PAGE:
Although some of the current wave’s rapid growth can be attributed to the increased transmissibility of the delta variant, the impact of our collective behavioral changes cannot be overstated. The country is now fully open, large, unmasked gatherings are becoming common and social distancing is a thing of the past. The combination of a more easily transmissible virus, limited personal mitigation measures, and still substantial numbers of unvaccinated individuals has fueled this resurgence. Vaccinated individuals now find themselves increasingly exposed amidst growing incidence rates. This has led to some vaccinated individuals getting infected, events that have been highly publicized, including last week’s report of an outbreak in Provincetown, Mass. 

While some have pointed to these reports and questioned the effectiveness of the vaccines, we see them as reassuring that the vaccines are highly effective. It’s important to remember that the vaccine clinical trials were done during a period when social distancing and mask use were still the norm. Still, as these mitigation strategies are less common in many locations, vaccinated individuals, for the most part, have been protected against severe disease and hospitalization. We are hopeful that many unvaccinated individuals are also recognizing this benefit. 

Pediatric admissions and adult vaccination rates in 50 U.S. states and D.C. (click to enlarge image)

The direction this current surge takes over the next few weeks is likely to follow similar patterns from last summer. However, the height to which this surge reaches in each location, and the magnitude of hospitalizations and subsequent deaths, will likely depend on local vaccination coverage and the willingness to utilize mitigation strategies (masking indoors or reducing gathering sizes) in areas with the largest outbreaks and surges in hospitalizations. We are happy to note that vaccinations are again on the rise, and it’s likely that employer mandates will help nudge these rates further upward. Together, optimizing vaccinations and resuming some time-limited mitigation strategies can help quell this surge.

Optimizing Vaccinations as We Prepare for Fall

Even as we take stock of a serious resurgence this summer, we must be aware of vulnerabilities that may still arise later this fall, as colder weather may pose significant risk for areas farther north. We would expect that cases in the South will begin abating in the coming weeks, but new areas of concern are likely to move northward, beginning in the Carolinas, Georgia, and Tennessee, where we’re already seeing growing case incidence and hospitalizations. The figurative “sea levels” are already rising in the Upper Midwest and across the upper Mountain States, much like they did last summer before a large outbreak occurred across the Upper Midwest. The highest transmission rates this week were concentrated in Wisconsin and Minnesota, even if these states’ overall community incidence rates are still less than those in the South. Lower vaccination rates in those locations make them vulnerable to a substantial recurrence, particularly in large cities. We need to vaccinate as many individuals as possible before fall arrives.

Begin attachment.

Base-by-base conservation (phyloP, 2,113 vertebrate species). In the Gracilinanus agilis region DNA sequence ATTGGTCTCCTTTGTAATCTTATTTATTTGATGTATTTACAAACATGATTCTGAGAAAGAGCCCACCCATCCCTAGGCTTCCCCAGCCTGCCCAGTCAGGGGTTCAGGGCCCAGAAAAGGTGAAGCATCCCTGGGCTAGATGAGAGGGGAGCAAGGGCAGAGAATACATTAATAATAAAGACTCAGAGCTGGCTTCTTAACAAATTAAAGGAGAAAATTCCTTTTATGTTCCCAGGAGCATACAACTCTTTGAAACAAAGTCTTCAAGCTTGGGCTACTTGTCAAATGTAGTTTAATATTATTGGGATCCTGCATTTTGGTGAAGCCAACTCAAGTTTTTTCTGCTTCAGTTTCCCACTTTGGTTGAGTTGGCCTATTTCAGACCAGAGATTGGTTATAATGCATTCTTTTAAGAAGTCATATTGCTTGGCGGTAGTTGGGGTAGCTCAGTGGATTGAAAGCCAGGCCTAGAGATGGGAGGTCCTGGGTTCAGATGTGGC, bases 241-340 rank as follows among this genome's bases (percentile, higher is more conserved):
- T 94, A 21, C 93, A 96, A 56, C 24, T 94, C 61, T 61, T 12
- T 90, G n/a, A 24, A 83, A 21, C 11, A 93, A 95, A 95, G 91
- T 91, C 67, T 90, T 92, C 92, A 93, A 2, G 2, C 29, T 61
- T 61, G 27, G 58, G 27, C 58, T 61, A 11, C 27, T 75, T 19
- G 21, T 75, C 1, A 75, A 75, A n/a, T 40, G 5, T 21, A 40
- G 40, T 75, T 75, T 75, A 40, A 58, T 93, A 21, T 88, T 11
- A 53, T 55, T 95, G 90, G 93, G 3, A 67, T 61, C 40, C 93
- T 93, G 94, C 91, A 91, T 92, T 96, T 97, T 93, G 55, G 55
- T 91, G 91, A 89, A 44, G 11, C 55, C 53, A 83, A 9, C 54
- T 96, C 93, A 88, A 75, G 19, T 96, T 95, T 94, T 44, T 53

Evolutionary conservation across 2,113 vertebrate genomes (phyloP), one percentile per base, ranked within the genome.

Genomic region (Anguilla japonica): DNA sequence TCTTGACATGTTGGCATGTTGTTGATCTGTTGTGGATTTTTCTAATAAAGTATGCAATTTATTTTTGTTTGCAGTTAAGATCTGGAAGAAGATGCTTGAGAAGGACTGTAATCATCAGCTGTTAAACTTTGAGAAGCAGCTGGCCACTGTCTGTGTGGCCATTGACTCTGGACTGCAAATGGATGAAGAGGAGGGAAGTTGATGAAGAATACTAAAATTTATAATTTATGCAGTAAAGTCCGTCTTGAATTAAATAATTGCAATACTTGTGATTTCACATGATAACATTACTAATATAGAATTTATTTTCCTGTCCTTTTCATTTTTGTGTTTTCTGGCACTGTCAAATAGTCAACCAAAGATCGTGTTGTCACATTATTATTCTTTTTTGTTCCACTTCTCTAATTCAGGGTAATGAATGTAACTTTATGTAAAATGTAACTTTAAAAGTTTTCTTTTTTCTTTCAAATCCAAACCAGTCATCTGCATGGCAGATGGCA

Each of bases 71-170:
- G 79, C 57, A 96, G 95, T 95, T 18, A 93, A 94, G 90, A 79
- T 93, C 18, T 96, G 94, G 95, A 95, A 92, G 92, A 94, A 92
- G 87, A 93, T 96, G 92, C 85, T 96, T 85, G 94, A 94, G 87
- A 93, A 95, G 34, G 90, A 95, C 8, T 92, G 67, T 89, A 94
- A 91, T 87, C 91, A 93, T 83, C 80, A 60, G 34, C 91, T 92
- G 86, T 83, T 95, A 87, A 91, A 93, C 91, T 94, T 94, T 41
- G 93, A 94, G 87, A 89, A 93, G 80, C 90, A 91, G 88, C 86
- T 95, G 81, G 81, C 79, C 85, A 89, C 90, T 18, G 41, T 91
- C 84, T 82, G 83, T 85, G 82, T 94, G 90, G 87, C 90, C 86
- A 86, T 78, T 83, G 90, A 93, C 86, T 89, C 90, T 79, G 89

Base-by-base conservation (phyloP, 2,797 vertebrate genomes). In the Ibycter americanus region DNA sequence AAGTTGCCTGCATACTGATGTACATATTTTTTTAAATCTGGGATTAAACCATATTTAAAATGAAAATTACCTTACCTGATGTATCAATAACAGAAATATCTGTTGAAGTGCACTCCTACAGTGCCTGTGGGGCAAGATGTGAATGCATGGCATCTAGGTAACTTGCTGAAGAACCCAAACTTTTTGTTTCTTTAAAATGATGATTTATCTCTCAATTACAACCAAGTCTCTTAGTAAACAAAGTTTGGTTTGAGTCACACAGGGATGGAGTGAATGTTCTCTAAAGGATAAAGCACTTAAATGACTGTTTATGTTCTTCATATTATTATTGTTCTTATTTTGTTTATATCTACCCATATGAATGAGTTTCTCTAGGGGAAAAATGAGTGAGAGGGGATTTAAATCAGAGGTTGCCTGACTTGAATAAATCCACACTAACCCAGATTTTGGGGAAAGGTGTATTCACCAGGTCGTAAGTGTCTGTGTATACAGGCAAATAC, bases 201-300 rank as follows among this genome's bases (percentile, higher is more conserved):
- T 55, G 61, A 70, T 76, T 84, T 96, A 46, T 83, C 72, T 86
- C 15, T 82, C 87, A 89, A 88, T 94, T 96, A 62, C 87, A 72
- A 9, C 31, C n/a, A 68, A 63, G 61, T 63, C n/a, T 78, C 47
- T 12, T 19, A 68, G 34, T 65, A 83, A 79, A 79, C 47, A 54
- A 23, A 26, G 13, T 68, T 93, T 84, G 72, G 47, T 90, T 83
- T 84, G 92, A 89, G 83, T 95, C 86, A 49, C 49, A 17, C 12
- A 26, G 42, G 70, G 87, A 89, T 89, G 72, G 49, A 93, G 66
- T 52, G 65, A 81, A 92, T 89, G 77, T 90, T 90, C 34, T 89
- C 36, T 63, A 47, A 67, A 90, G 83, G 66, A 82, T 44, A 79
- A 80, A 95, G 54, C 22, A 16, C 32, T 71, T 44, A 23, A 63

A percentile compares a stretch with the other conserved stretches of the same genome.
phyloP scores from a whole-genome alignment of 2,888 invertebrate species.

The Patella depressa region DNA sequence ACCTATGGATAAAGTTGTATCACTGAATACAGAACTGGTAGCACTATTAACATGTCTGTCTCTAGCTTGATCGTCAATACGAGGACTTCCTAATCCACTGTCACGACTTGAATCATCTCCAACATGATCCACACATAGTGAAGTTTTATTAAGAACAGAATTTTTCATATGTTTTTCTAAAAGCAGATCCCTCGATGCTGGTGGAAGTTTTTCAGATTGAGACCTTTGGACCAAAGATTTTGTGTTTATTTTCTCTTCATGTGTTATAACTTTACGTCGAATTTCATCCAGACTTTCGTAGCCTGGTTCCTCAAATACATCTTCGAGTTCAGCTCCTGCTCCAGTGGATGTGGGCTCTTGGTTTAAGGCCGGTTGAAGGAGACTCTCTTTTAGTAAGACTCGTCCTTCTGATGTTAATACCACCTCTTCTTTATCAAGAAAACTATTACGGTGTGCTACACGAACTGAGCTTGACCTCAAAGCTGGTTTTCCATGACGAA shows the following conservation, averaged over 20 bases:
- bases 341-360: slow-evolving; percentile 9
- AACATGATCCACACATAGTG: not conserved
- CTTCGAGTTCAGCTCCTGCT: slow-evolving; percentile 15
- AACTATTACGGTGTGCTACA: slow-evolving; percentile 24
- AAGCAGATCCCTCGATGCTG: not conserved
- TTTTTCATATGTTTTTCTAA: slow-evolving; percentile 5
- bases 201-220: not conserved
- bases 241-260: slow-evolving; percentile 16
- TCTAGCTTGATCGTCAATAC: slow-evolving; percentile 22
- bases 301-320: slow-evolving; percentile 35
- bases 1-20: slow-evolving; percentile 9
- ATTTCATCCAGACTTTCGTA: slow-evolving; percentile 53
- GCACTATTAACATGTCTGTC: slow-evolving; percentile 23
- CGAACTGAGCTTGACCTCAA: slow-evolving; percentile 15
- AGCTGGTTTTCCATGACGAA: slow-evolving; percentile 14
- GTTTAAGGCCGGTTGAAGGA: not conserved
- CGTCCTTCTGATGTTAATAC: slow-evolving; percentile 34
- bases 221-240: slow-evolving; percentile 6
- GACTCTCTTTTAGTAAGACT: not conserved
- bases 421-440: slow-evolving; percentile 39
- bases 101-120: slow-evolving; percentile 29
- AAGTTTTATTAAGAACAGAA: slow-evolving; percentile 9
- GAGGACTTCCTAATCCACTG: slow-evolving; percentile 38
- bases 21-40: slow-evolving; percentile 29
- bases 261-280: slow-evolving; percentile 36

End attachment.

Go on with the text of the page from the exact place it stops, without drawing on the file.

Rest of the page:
While we closely watch the evolution of this current surge, we remain optimistic that not all areas will see the same impact. Areas with higher vaccination rates, such as the Northeast, are likely to be more resilient in the coming months. Areas with less population immunity will likely endure higher incidence rates. We would, therefore, expect that local experience in the fall, when all schools are back in session, will be highly variable from region to region. The Centers for Disease Control and Prevention (CDC) and the American Academy of Pediatrics (AAP) have updated their guidance for K-12 schools to require masking in all locations this fall. Our school guidance provides flexibility to alter routines based on community transmission and local vaccination rates given the variability we expect to see between regions, and even schools.

We’ll be back in two weeks with a modeling update that includes case incidence projections beyond Labor Day Weekend. Stay safe out there and stay practical; if you are in a region with significant transmission, wearing your mask and practicing some more social distancing can be a short-term antidote to reaching the other side of this surge safely.